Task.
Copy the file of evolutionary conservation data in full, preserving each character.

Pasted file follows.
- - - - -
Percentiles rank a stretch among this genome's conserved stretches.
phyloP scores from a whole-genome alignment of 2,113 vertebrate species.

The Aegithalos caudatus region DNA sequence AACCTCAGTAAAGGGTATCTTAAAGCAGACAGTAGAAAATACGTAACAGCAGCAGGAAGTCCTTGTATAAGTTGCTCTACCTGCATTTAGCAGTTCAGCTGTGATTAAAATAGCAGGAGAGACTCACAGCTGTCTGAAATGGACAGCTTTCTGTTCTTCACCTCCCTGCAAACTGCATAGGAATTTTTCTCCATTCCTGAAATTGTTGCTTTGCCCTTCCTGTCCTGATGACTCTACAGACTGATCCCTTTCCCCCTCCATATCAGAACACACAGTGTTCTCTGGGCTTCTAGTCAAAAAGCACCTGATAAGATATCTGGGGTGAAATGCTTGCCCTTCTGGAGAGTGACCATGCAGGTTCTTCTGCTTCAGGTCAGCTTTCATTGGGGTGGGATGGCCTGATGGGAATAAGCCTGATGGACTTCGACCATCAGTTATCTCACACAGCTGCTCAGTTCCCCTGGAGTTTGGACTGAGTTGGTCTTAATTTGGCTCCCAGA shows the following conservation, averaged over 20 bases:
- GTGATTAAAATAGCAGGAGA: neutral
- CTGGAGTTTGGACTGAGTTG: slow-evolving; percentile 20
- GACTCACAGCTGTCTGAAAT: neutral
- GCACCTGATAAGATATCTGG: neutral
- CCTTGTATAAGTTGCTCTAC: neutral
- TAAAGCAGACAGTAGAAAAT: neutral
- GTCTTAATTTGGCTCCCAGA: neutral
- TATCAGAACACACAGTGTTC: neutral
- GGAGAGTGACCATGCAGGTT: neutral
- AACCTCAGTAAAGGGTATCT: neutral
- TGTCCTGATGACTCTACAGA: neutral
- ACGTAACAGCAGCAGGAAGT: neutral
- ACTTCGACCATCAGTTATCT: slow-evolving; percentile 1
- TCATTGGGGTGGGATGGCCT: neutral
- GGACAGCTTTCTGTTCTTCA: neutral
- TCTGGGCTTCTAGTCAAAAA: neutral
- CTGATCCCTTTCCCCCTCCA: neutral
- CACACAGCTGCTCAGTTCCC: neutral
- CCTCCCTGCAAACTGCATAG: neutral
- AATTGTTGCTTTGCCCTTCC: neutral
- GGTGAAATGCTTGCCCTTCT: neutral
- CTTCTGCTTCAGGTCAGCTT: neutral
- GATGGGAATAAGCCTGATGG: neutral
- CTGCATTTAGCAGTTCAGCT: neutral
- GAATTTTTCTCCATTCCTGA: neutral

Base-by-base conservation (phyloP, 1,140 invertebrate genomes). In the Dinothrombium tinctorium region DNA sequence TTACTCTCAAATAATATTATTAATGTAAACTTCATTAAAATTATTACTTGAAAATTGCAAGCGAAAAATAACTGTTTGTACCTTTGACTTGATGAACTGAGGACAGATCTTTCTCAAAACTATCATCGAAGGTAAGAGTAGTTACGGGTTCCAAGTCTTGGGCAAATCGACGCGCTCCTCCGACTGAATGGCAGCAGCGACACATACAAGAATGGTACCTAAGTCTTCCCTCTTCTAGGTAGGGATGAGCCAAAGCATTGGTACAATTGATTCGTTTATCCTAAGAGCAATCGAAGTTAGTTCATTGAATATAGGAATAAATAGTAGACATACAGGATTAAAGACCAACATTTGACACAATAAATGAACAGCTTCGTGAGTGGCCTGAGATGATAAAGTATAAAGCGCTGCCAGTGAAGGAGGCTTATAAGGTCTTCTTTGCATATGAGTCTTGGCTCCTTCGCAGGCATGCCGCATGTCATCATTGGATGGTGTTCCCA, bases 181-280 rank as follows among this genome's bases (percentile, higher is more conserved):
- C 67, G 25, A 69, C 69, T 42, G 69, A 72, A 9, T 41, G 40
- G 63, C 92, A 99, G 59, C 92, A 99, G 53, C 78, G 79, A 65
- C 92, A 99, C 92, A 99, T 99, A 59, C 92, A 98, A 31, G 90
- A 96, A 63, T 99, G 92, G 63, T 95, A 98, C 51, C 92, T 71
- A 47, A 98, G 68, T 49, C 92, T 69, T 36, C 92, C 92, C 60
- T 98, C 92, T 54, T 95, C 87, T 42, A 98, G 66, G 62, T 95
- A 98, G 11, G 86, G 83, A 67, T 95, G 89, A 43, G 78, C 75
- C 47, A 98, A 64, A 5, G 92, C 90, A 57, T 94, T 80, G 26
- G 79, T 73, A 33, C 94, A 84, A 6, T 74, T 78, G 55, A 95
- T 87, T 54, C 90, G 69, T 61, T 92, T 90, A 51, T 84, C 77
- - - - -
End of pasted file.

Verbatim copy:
Percentiles rank a stretch among this genome's conserved stretches.
phyloP scores from a whole-genome alignment of 2,113 vertebrate species.

The Aegithalos caudatus region DNA sequence AACCTCAGTAAAGGGTATCTTAAAGCAGACAGTAGAAAATACGTAACAGCAGCAGGAAGTCCTTGTATAAGTTGCTCTACCTGCATTTAGCAGTTCAGCTGTGATTAAAATAGCAGGAGAGACTCACAGCTGTCTGAAATGGACAGCTTTCTGTTCTTCACCTCCCTGCAAACTGCATAGGAATTTTTCTCCATTCCTGAAATTGTTGCTTTGCCCTTCCTGTCCTGATGACTCTACAGACTGATCCCTTTCCCCCTCCATATCAGAACACACAGTGTTCTCTGGGCTTCTAGTCAAAAAGCACCTGATAAGATATCTGGGGTGAAATGCTTGCCCTTCTGGAGAGTGACCATGCAGGTTCTTCTGCTTCAGGTCAGCTTTCATTGGGGTGGGATGGCCTGATGGGAATAAGCCTGATGGACTTCGACCATCAGTTATCTCACACAGCTGCTCAGTTCCCCTGGAGTTTGGACTGAGTTGGTCTTAATTTGGCTCCCAGA shows the following conservation, averaged over 20 bases:
- GTGATTAAAATAGCAGGAGA: neutral
- CTGGAGTTTGGACTGAGTTG: slow-evolving; percentile 20
- GACTCACAGCTGTCTGAAAT: neutral
- GCACCTGATAAGATATCTGG: neutral
- CCTTGTATAAGTTGCTCTAC: neutral
- TAAAGCAGACAGTAGAAAAT: neutral
- GTCTTAATTTGGCTCCCAGA: neutral
- TATCAGAACACACAGTGTTC: neutral
- GGAGAGTGACCATGCAGGTT: neutral
- AACCTCAGTAAAGGGTATCT: neutral
- TGTCCTGATGACTCTACAGA: neutral
- ACGTAACAGCAGCAGGAAGT: neutral
- ACTTCGACCATCAGTTATCT: slow-evolving; percentile 1
- TCATTGGGGTGGGATGGCCT: neutral
- GGACAGCTTTCTGTTCTTCA: neutral
- TCTGGGCTTCTAGTCAAAAA: neutral
- CTGATCCCTTTCCCCCTCCA: neutral
- CACACAGCTGCTCAGTTCCC: neutral
- CCTCCCTGCAAACTGCATAG: neutral
- AATTGTTGCTTTGCCCTTCC: neutral
- GGTGAAATGCTTGCCCTTCT: neutral
- CTTCTGCTTCAGGTCAGCTT: neutral
- GATGGGAATAAGCCTGATGG: neutral
- CTGCATTTAGCAGTTCAGCT: neutral
- GAATTTTTCTCCATTCCTGA: neutral

Base-by-base conservation (phyloP, 1,140 invertebrate genomes). In the Dinothrombium tinctorium region DNA sequence TTACTCTCAAATAATATTATTAATGTAAACTTCATTAAAATTATTACTTGAAAATTGCAAGCGAAAAATAACTGTTTGTACCTTTGACTTGATGAACTGAGGACAGATCTTTCTCAAAACTATCATCGAAGGTAAGAGTAGTTACGGGTTCCAAGTCTTGGGCAAATCGACGCGCTCCTCCGACTGAATGGCAGCAGCGACACATACAAGAATGGTACCTAAGTCTTCCCTCTTCTAGGTAGGGATGAGCCAAAGCATTGGTACAATTGATTCGTTTATCCTAAGAGCAATCGAAGTTAGTTCATTGAATATAGGAATAAATAGTAGACATACAGGATTAAAGACCAACATTTGACACAATAAATGAACAGCTTCGTGAGTGGCCTGAGATGATAAAGTATAAAGCGCTGCCAGTGAAGGAGGCTTATAAGGTCTTCTTTGCATATGAGTCTTGGCTCCTTCGCAGGCATGCCGCATGTCATCATTGGATGGTGTTCCCA, bases 181-280 rank as follows among this genome's bases (percentile, higher is more conserved):
- C 67, G 25, A 69, C 69, T 42, G 69, A 72, A 9, T 41, G 40
- G 63, C 92, A 99, G 59, C 92, A 99, G 53, C 78, G 79, A 65
- C 92, A 99, C 92, A 99, T 99, A 59, C 92, A 98, A 31, G 90
- A 96, A 63, T 99, G 92, G 63, T 95, A 98, C 51, C 92, T 71
- A 47, A 98, G 68, T 49, C 92, T 69, T 36, C 92, C 92, C 60
- T 98, C 92, T 54, T 95, C 87, T 42, A 98, G 66, G 62, T 95
- A 98, G 11, G 86, G 83, A 67, T 95, G 89, A 43, G 78, C 75
- C 47, A 98, A 64, A 5, G 92, C 90, A 57, T 94, T 80, G 26
- G 79, T 73, A 33, C 94, A 84, A 6, T 74, T 78, G 55, A 95
- T 87, T 54, C 90, G 69, T 61, T 92, T 90, A 51, T 84, C 77